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Secretary of state brings message of open government

As part of statewide Transparency Tour, Condos speaks in Brattleboro

To view the secretary of state’s presentation, “Got Transparency?” visit, and look under the tab “Secretary’s Desk."

BRATTLEBORO—As guests filed in to the Selectboard meeting room in the Municipal Center on Thursday night, awaiting the start of Secretary of State Jim Condos’ “Got Transparency? 2017 Transparency Tour,” a few attendees flipped through the handout detailing the evening’s talking points.

“I like this already!” said Brattleboro resident Dale Joy.

That night, Condos — with the assistance of his staff members Jenny Prosser and Eric Covey — discussed transparency and open government, as well as Vermont’s Public Records Act and Open Meeting Law.

At the beginning of the presentation, Condos read Chapter 1, Article 6, of the Vermont Constitution: “‘That all power being originally inherent in and consequently derived from the people, therefore, all officers of government, whether legislative or executive, are their trustees and servants; and at all times, in a legal way, accountable to them.’”

“It’s a pretty simple statement, and it’s right up front in the Constitution,” Condos said.

Condos went over some of the sections of the Vermont Statutes Annotated that address the public’s right to know what government officials are doing.

In the “Open Meetings” portion of the discussion, Condos laid out who must comply: public bodies of the state and its municipalities. This includes all government boards, councils, and commissions, including committees and subcommittees. He noted nonprofits, even if 100 percent publicly funded, aren’t required to follow the Open Meeting Law, “unless their charter says so.”

Giving notice

Condos spent some time discussing advance public notice of meetings, and the difference between a regular meeting, a special meeting, and an emergency meeting.

The first is regularly scheduled. The second must be warned 24 hours in advance in local media, and officials must provide written notice of special meetings to anyone who asks for them in writing.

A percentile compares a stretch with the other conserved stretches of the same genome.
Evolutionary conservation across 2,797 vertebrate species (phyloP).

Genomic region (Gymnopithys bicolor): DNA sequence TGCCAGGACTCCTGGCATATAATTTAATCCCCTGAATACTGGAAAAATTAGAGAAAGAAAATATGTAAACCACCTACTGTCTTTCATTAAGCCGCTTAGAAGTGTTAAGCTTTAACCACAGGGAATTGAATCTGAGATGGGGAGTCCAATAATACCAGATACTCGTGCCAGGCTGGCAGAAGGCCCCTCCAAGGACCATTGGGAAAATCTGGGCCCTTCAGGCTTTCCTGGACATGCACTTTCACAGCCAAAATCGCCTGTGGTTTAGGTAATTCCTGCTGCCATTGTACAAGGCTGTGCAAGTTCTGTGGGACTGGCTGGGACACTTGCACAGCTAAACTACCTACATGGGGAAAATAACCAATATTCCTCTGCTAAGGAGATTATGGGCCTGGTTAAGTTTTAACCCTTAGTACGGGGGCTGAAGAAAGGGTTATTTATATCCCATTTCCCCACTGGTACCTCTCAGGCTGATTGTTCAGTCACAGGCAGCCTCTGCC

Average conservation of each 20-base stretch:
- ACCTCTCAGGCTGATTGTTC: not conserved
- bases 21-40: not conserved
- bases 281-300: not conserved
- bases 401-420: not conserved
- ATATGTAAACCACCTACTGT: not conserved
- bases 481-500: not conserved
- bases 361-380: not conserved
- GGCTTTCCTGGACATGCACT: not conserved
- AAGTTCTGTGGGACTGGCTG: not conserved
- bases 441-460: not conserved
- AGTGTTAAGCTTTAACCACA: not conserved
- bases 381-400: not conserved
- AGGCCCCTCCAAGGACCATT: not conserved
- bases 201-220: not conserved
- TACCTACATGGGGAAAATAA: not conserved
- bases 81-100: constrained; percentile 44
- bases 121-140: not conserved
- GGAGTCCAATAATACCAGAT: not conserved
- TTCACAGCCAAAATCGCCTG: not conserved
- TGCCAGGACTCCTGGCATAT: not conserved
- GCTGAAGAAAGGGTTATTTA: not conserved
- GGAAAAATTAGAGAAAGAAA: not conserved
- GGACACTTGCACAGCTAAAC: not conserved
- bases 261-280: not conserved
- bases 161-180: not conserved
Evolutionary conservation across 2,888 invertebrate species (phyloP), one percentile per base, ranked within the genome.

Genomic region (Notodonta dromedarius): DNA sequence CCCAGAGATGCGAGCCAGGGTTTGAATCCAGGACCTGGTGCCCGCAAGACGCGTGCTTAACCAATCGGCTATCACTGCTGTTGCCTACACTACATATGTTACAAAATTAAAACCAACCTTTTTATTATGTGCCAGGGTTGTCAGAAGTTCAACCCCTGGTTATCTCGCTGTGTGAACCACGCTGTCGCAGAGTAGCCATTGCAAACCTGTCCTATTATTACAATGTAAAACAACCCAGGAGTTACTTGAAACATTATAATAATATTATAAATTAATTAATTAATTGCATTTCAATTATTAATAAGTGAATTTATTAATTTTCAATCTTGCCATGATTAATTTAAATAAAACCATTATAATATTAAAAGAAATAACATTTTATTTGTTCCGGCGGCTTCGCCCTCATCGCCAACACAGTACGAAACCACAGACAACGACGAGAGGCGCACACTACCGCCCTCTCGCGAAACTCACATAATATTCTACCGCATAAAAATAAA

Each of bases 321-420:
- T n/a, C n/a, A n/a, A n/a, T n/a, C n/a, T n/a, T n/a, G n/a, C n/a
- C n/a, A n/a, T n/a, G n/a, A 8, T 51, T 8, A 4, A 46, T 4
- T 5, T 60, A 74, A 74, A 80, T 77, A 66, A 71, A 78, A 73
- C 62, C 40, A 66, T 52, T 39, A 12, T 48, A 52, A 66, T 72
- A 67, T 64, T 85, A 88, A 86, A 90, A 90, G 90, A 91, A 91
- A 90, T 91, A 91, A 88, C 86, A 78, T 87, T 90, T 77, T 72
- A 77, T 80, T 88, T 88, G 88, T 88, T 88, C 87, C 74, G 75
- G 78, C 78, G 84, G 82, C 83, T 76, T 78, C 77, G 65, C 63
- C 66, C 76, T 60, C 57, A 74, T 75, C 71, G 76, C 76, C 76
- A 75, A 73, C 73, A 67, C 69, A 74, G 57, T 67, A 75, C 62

“You only have to write that [request] once in the calendar year,” Condos noted.

Emergency meetings, Condos said, are sometimes abused by town officials. The law dictates officials must give “some public notice [...] as soon as possible,” but no guidance on what that means.

Thus, Condos said, public servants should only call an emergency meeting “about an act of God.” He gave the example of Tropical Storm Irene: “There were emergency meetings all over the state.”

Laws addressing how soon government officials must provide an agenda before meetings were only enacted in 2014, Condos said. “Before then, there was no specific time limit. Agendas could be passed out at the meeting,” he noted.

Now, agendas must be available at least 48 hours before each regular meeting, and at least 24 hours before each special meeting.

“The public has a right to know what’s going to happen” at a meeting, Condos said. “Your minutes and your agenda are the history of your board.”

He highlighted the portion of 1 V.S.A. Section 315 that declares the public has “free and open examination of records [...] even though such examination may cause inconvenience or embarrassment.”

“There are [state] Supreme Court cases that say, ‘Embarrassment is not a reason to deny someone access to something,’” Condos said.

Most of the rules concerning a meeting’s minutes have been around “for the last 30 years,” Condos said. These rules say officials must make minutes available no later than five calendar days after the meeting, and they must provide them for inspection and copying upon request. But, in 2014, the Legislature amended the law to include the requirement that a public body post minutes to a website, if it maintains or designates one.

Some town officials, Condos noted, took down their municipal websites because they claimed they couldn’t comply with the five-day rule.

“I don’t have a lot of sympathy for them,” he said, adding, “it’s so easy and fast to upload things these days.”

Behind closed doors